That something would happen to remind me of my father near Father’s Day is not a surprise; I’m reminded of him on a regular basis. I was planning to write a different story about him because I wanted to have something ready to post. It’s not that I felt that I should have a Father’s Day post this weekend; it’s that I wanted to officially mark the fact that I miss him. So, what happened to the post about taking care of tools?
Earlier in the week, I was listening to a news story on NPR about how high school students today are reading books that were written for a much lower grade level. In fact, the story suggests that on average the books they are reading are written at a 6th grade level. This caused me to think about my dad, because the words in the title were a favorite saying of his. He wanted his kids to read, and he wanted us to read things that mattered. When I was very young, my parents bought a set of encyclopedias and a companion series on general knowledge. The purchase was timed to support my brother’s school work, and since he was four grades ahead of me, the content was initially beyond my ability. Consequently, the books in the companion series are one of the earliest memories I have of my father reading to me. He wasn’t a big fan of children’s stories; he was more interested in having us read something that we could learn from. Don’t worry, the morals, ethics and life-lessons baked subtly into most fairy tales were things he covered directly and in equally colorful language.
Although he would stress that we could “learn how to do anything” from reading, he also stressed that we should read those things in advance and “remember what you read,” so that we had the knowledge when we needed it. He once used the example of landing a plane as something that I might not want to have to start reading about when it became necessary. Ironically, I have used that same example with employees who have tried to avoid attending a training course. I was reminded of this by an article in the NY Times this week, further nudging me away from my topic of choice. The title of the article “ ‘Boo Radley’ of the Woods? Not to All Maine Neighbors” makes no sense if you haven’t read / don’t remember reading “To Kill a Mockingbird.” My father used the example of being able to participate in an intelligent conversation as a reason to read about current events and to be able to understand them in the context of historical events (something my brother learned better than I did).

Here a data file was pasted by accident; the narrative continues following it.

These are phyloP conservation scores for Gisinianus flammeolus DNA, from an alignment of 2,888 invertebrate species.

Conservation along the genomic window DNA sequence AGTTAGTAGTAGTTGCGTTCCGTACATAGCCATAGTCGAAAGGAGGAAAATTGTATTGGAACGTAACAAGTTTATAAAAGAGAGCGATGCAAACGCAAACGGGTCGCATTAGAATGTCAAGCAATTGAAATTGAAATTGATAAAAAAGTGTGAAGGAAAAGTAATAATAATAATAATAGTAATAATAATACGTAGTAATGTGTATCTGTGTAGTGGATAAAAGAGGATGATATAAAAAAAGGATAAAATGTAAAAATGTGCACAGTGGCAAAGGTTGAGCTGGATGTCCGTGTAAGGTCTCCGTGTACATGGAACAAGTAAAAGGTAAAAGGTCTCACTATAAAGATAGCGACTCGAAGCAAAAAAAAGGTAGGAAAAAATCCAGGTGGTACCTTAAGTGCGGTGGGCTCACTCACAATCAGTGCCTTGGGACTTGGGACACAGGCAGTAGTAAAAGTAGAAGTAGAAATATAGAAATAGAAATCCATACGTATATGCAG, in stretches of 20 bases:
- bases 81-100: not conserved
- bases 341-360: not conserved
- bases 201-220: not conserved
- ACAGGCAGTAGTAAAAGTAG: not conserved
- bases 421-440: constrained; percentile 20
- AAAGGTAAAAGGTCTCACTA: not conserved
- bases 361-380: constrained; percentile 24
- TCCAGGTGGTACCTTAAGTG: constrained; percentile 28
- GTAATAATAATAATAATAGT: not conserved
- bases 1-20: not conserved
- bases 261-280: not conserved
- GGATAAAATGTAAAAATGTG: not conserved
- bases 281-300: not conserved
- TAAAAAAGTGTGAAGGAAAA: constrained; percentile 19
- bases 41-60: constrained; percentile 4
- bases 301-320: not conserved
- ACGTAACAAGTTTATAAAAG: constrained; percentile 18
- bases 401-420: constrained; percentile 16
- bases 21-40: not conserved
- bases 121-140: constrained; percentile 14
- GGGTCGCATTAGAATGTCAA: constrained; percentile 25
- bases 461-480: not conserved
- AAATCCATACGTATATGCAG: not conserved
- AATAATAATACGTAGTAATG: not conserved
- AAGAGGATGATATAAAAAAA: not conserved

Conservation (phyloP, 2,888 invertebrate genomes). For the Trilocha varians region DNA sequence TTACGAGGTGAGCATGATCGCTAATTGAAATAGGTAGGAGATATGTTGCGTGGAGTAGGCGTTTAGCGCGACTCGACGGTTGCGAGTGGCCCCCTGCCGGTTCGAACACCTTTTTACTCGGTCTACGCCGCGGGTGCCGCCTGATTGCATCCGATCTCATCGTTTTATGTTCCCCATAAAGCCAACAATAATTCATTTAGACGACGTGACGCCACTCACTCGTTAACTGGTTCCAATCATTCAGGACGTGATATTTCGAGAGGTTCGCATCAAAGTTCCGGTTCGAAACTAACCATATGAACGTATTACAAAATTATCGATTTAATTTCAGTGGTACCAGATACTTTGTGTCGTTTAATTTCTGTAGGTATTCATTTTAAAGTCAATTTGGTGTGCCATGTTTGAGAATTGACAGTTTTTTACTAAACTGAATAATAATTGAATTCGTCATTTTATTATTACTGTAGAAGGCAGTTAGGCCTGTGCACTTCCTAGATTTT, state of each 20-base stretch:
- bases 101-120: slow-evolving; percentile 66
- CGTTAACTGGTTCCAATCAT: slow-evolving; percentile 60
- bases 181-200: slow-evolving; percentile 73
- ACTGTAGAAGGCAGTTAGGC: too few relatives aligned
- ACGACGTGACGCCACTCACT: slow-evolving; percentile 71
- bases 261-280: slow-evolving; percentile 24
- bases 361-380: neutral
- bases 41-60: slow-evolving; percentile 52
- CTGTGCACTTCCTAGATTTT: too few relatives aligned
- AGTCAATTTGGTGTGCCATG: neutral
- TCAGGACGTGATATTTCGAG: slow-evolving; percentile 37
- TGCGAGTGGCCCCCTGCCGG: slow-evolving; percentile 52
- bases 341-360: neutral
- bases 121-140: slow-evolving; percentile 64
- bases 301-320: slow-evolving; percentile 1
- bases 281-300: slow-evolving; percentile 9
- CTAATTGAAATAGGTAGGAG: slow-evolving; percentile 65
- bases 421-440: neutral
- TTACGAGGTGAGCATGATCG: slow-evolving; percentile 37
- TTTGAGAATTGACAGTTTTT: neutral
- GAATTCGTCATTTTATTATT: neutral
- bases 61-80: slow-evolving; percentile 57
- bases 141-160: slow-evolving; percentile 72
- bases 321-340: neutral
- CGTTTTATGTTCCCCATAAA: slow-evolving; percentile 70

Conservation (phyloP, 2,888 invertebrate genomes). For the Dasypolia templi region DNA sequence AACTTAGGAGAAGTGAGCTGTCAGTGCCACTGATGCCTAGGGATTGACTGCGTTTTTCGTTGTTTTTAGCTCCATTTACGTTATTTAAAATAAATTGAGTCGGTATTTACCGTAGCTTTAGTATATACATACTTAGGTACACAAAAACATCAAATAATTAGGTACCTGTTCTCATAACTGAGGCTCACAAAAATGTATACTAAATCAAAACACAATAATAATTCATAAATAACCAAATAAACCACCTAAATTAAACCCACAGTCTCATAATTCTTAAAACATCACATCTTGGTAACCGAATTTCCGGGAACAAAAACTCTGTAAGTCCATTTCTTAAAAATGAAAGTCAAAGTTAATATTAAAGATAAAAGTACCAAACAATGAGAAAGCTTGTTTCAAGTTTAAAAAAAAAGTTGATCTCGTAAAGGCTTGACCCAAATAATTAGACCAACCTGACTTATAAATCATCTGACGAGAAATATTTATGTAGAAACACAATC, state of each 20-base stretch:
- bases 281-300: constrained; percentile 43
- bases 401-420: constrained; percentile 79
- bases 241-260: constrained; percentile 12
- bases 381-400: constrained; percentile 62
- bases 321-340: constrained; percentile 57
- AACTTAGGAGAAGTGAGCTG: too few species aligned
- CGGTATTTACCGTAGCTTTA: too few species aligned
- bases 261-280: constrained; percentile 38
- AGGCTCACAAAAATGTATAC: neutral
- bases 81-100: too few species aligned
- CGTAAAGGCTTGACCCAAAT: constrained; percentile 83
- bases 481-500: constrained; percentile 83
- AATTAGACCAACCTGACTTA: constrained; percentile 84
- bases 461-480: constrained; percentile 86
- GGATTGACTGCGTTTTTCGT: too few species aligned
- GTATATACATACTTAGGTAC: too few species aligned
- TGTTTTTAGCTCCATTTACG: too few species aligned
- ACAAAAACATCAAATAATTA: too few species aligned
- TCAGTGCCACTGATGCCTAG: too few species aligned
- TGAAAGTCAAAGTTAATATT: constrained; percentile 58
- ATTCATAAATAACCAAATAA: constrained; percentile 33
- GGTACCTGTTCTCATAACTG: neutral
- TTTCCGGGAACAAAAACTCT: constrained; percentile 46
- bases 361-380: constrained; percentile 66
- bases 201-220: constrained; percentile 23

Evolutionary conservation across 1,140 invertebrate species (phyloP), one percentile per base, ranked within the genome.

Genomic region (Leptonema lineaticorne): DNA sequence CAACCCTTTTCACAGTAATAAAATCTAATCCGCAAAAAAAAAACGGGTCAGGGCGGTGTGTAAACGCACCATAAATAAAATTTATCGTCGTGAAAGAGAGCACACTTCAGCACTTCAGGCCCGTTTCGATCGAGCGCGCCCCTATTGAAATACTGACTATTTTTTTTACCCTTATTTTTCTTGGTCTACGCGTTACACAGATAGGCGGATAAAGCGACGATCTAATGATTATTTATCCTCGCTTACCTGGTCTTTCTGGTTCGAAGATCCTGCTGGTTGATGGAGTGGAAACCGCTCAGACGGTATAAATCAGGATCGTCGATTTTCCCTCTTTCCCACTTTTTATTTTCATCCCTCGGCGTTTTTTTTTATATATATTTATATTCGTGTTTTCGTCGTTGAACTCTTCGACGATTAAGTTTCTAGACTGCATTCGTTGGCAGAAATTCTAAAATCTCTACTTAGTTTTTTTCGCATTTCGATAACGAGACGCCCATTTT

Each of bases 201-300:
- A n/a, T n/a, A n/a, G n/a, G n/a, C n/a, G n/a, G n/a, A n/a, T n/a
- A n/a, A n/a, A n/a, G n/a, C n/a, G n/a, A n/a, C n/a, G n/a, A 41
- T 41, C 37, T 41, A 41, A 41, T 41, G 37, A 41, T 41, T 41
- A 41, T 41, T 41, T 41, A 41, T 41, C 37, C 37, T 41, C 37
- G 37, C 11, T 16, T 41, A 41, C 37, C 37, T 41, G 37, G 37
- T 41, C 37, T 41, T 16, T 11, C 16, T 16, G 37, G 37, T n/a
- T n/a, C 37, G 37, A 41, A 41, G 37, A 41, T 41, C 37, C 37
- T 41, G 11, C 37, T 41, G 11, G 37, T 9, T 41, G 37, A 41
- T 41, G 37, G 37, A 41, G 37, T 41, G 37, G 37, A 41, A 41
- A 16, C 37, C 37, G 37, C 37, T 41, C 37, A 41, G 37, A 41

Reading, reading to relax, reading to learn and a little bit of reading for fun has remained a focus in my life. In college, I was reminded of the need to retain what we read for reasons other than the obvious. I was forced to take an additional 6 credits of English, in a deal to avoid having to retake Freshman English as a result of transferring, and the only course available was Poetry. The first three weeks of class was spent reading Edith Hamilton’s collection of Mythology, because so many classic poems included references to Greek and Roman myths. Initially the requirement seemed like an undue burden, but I quickly found myself understanding references that I had previously ignored. When I realized that I had been skipping over phrases like “Night’s Plutonian shore” in Edgar Alan Poe’s “The Raven,” I started to understand what I mentioned last week, that poets struggle to make every word count.
I’m not sure if my father cared if I would be able to have a richer experience while reading poetry, but I know that he wanted me to have a body of knowledge that I could depend on. He once gave me a series of books dealing with the maintenance of power tools. While interesting, I didn’t see the point of reading about how to maintain tools we didn’t own, some of which were no longer being made. He told me that “things are like other things” and that knowing how and why we repair a specific table saw will be useful no matter what table saw you are using. In his mind, there was no useless knowledge; learning anything was a valuable pursuit and chances were good that the knowledge you gained would come in handy someday. In the 30 years since he passed away, I have come face-to-face on many occasions with the proof that he was right. Thanks dad, for teaching me to love reading!